This desire for the Hound to still be nearby is significantly different from the other time during Sansa’s ordeal in Maegor’s Holdfast, when Cersei used Ilyn Payne as a deadly threat and she wished instead for Sandor to be there on guard. Here and now, there is no distinct threat to Sansa’s safety, only the possibility of enduring an unpleasant meal with her Tyrell replacement. Her wish, therefore, looks to be purely a sentimental expression.
In the above quote, we also learn another important detail concerning their relationship: Sansa has kept Sandor’s bloody cloak, the one he discarded when he left her chambers. It adds another layer of poignancy to their connection, and even though Sansa thinks that she could not say why she kept it, the message is suggestive to readers that her feelings for Sandor run deeper than either of them can currently discover or appreciate. As I previously outlined in my ACOK wrap up, the fact that Sansa has kept Sandor’s cloak also has important symbolic meaning for his redemption and future potential. In the aftermath of the battle, when Sandor is being called a coward or a beast by various individuals, there is still someone who has faith in him, someone who knows intimately his capacity for goodness and change.
The next time Sandor is mentioned in Sansa’s thoughts in this chapter is when Loras Tyrell comes to escort her to meet with Margaery and the Queen of Thorns. Thoroughly indulging in her crush on Loras, Sansa observes:
When the appointed night arrived, another of the Kingsguard came for her, a man as different from Sandor Clegane as . . . well, as a flower from a dog.
It is a curious comparison because of Sansa’s well documented attraction to Loras, one that was made clear during the Hand’s Tourney in AGOT. By assessing the stark contrast between Sandor and Loras, she is in effect including the former in a romantic evaluation. Walking and conversing with Loras, Sansa soon realises that the handsome knight has no memory of giving her the red rose during the tourney and that it was just a meaningless gesture:
“At the Hand’s tourney, don’t you remember? You rode a white courser, and your armor was a hundred different kinds of flowers. You gave me a rose. A red rose. You threw white roses to the other girls that day.” It made her flush to speak of it. “You said no victory was half as beautiful as me.”
Ser Loras gave her a modest smile. “I spoke only a simple truth, that any man with eyes could see.”
He doesn’t remember, Sansa realized, startled. He is only being kind to me, he doesn’t remember me or the rose or any of it. She had been so certain that it meant something, that it meant everything. A red rose, not a white. “It was after you unhorsed Ser Robar Royce,” she said, desperately.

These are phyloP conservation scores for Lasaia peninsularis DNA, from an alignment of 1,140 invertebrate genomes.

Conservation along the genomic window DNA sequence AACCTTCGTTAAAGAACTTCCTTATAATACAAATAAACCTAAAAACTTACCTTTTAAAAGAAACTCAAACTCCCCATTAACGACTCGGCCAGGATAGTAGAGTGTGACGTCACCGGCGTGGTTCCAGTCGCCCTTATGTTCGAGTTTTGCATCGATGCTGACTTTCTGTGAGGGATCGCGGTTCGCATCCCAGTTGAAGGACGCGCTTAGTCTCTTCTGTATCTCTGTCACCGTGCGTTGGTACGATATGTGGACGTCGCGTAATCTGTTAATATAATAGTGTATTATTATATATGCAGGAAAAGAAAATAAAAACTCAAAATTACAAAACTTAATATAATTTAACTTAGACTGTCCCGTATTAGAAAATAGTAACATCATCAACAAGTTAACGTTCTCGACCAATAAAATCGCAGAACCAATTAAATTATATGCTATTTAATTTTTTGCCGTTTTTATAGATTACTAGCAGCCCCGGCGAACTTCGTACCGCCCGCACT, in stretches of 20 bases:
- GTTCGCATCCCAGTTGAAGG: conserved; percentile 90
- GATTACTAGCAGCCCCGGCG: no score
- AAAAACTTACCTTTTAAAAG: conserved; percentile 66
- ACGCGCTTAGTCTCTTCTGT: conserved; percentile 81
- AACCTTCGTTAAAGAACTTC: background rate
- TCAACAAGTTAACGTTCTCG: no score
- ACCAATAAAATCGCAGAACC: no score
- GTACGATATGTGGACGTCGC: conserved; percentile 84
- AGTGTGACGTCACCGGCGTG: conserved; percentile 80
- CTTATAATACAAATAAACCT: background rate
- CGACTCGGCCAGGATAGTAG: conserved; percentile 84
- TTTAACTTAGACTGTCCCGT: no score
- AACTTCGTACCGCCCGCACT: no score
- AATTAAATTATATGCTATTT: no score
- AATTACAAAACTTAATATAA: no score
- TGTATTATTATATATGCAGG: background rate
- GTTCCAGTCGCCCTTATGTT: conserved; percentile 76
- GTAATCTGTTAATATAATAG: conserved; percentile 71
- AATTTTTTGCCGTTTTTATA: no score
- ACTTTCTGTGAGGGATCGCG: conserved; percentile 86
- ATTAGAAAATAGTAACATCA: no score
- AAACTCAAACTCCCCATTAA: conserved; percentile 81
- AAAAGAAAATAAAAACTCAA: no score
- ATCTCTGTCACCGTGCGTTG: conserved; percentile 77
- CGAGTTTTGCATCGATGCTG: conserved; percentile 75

If Sandor had previously come out on the losing end of a comparison to Loras based on looks, we see how little this really means as Loras’ indifference is highlighted, and it’s with the “dog” that she had a substantive relationship while the “flower” was based on an illusion.
Another observation that Sansa makes during the conversation with Loras that could be significant to Sandor’s story occurs when she passes the men training in the yard and thinks:
They have scarcely finished burying the dead from the last battle, and already they are practicing for the next one.
Add this to symbolic dogfighting that Tyrion will observe on his way through the castle, and we can appreciation just how inhospitable the Red Keep was to those who needed genuine repose from a life of violence. The Hound will eventually die in order to allow Sandor Clegane to be “at rest” while serving as a gravedigger at the QI.
Sansa II details the new-found friendship between herself and the Tyrell group, particularly a close bond with Margaery. The acceptance of the match to Willas shows her putting aside considerations about appearance and valour in order to gain a husband she could be happy with and who would love her in return.
She pictured the two of them sitting together in a garden with puppies in their laps, or listening to a singer strum upon a lute while they floated down the Mander on a pleasure barge. If I give him sons, he may come to love me. She would name them Eddard and Brandon and Rickon, and raise them all to be as valiant as Ser Loras. And to hate Lannisters, too. In Sansa’s dreams, her children looked just like the brothers she had lost. Sometimes there was even a girl who looked like Arya.
When she confesses the planned marriage to Dontos and tells him that she will no longer need his assistance in escaping the city, we see the fool-knight warning her in a similar manner to what the Hound might have done, cautioning her to be wary of the ambitious family:
“I tell you, these Tyrells are only Lannisters with flowers…”
The vital difference, however, is that Sandor’s previous advice to Sansa was absent of any self-interest and deception, while Dontos is secretly working for Littlefinger and is likely the one who informed him of Sansa’s plans, allowing the Lannisters to thwart the arrangement. With Sansa’s true champion gone, she is completely surrounded by enemies and false friends.
The major reference to the Hound in this chapter continues the romantic connotations that Martin established in Sansa I. As the Tyrell cousins dream of handsome knights to wear their favours and play kissing games, Sansa reminisces on her own experience with kissing: